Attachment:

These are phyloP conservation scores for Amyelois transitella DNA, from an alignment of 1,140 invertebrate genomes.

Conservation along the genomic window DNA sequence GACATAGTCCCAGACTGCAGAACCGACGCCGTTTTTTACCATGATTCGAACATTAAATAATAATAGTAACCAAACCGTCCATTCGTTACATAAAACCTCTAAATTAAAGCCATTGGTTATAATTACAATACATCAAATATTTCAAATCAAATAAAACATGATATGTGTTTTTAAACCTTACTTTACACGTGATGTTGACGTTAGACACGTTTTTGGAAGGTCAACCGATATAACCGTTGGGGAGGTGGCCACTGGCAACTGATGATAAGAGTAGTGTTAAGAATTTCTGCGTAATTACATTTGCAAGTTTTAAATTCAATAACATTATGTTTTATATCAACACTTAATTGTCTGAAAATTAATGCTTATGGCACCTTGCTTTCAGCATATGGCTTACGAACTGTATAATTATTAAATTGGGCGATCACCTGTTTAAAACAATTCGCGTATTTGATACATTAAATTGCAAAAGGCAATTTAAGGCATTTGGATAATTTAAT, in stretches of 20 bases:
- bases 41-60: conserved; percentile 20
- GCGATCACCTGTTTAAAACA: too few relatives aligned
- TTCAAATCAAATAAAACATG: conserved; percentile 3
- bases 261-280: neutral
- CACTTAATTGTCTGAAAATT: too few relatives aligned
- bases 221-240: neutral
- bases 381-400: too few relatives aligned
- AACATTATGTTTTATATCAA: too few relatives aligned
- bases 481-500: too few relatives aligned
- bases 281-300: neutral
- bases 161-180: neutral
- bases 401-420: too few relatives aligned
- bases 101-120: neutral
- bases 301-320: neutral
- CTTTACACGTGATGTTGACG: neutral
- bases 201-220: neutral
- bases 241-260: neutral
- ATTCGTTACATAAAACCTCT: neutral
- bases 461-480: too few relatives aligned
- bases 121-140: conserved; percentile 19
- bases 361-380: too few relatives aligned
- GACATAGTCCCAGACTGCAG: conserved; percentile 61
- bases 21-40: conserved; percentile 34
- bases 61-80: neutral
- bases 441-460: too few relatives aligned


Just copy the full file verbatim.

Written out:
These are phyloP conservation scores for Amyelois transitella DNA, from an alignment of 1,140 invertebrate genomes.

Conservation along the genomic window DNA sequence GACATAGTCCCAGACTGCAGAACCGACGCCGTTTTTTACCATGATTCGAACATTAAATAATAATAGTAACCAAACCGTCCATTCGTTACATAAAACCTCTAAATTAAAGCCATTGGTTATAATTACAATACATCAAATATTTCAAATCAAATAAAACATGATATGTGTTTTTAAACCTTACTTTACACGTGATGTTGACGTTAGACACGTTTTTGGAAGGTCAACCGATATAACCGTTGGGGAGGTGGCCACTGGCAACTGATGATAAGAGTAGTGTTAAGAATTTCTGCGTAATTACATTTGCAAGTTTTAAATTCAATAACATTATGTTTTATATCAACACTTAATTGTCTGAAAATTAATGCTTATGGCACCTTGCTTTCAGCATATGGCTTACGAACTGTATAATTATTAAATTGGGCGATCACCTGTTTAAAACAATTCGCGTATTTGATACATTAAATTGCAAAAGGCAATTTAAGGCATTTGGATAATTTAAT, in stretches of 20 bases:
- bases 41-60: conserved; percentile 20
- GCGATCACCTGTTTAAAACA: too few relatives aligned
- TTCAAATCAAATAAAACATG: conserved; percentile 3
- bases 261-280: neutral
- CACTTAATTGTCTGAAAATT: too few relatives aligned
- bases 221-240: neutral
- bases 381-400: too few relatives aligned
- AACATTATGTTTTATATCAA: too few relatives aligned
- bases 481-500: too few relatives aligned
- bases 281-300: neutral
- bases 161-180: neutral
- bases 401-420: too few relatives aligned
- bases 101-120: neutral
- bases 301-320: neutral
- CTTTACACGTGATGTTGACG: neutral
- bases 201-220: neutral
- bases 241-260: neutral
- ATTCGTTACATAAAACCTCT: neutral
- bases 461-480: too few relatives aligned
- bases 121-140: conserved; percentile 19
- bases 361-380: too few relatives aligned
- GACATAGTCCCAGACTGCAG: conserved; percentile 61
- bases 21-40: conserved; percentile 34
- bases 61-80: neutral
- bases 441-460: too few relatives aligned